The final thing to learn from the Feast of Tabernacles comes from observing that it is, as I said at the beginning, first and foremost a celebration. It’s a celebration of God’s immediate blessings in the form of a bountiful harvest from field and orchard. Verse 40 talks about fruit from great trees, palm branches, boughs from leafy trees and willow branches. In Israel today, they celebrate with citron, big citrus fruits like lemons plus stalks and branches from the other trees named. God’s creation is abundant. And Tabernacles is a celebration of what God did in the past, leading His people out of Egypt, watching over them in tents in the wilderness, then giving them a land where those plants and trees grow. A festival of joy for what God has done takes place in those tabernacles.

Let’s go back to today’s refugees living in tents. God still brings joy to people in tabernacles. More than half the refugees in the world come from just three countries, Syria, Afghanistan and South Sudan. Yet there are refugees still in those countries. In South Sudan there are two million refugees, many from Central African Republic. There are also two million internally displaced South Sudanese, all of them living in huge camps in that poor country.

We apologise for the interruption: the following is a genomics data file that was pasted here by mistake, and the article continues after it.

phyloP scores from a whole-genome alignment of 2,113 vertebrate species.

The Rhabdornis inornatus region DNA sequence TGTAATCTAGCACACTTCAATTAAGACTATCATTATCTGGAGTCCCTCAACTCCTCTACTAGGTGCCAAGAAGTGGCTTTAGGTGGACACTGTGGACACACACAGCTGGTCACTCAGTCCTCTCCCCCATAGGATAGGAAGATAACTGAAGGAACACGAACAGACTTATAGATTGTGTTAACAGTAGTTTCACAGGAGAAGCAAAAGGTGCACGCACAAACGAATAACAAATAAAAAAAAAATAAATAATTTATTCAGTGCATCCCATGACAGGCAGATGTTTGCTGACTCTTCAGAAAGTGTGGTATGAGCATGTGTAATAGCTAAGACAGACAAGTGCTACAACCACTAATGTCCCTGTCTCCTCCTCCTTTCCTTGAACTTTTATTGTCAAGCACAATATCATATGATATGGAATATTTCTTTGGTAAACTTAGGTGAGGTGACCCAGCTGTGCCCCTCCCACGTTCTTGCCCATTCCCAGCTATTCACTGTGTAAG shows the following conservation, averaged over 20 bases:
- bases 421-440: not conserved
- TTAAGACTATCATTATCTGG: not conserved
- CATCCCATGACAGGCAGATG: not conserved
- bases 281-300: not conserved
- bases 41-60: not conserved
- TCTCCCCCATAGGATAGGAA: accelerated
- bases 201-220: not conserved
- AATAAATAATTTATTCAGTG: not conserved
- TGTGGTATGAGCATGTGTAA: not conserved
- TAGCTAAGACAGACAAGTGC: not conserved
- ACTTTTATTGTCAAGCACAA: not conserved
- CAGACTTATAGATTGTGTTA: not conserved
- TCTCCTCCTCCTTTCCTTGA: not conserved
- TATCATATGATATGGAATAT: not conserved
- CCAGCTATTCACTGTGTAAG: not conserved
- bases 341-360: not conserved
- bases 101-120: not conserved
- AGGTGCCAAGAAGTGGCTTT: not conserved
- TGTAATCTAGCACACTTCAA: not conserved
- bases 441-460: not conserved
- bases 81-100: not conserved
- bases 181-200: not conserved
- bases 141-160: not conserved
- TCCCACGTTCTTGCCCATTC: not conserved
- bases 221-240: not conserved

South Sudan is the youngest country in the world. It’s been fighting for independence from Sudan for fifty years. It finally became its own nation in 2011. But the constant fighting caused those who could to flee. So over twenty years ago, in 1994, a group of South Sudanese refugees found themselves in, of all places, Sioux Falls, South Dakota. They needed help, so they went to churches asking for assistance. They went to two other churches before they finally came to our Covenant church in Sioux Falls where members rose to the occasion. They helped those Sudanese refugees learn English and how to drive. They helped them find places to live and jobs. And they told them about Jesus.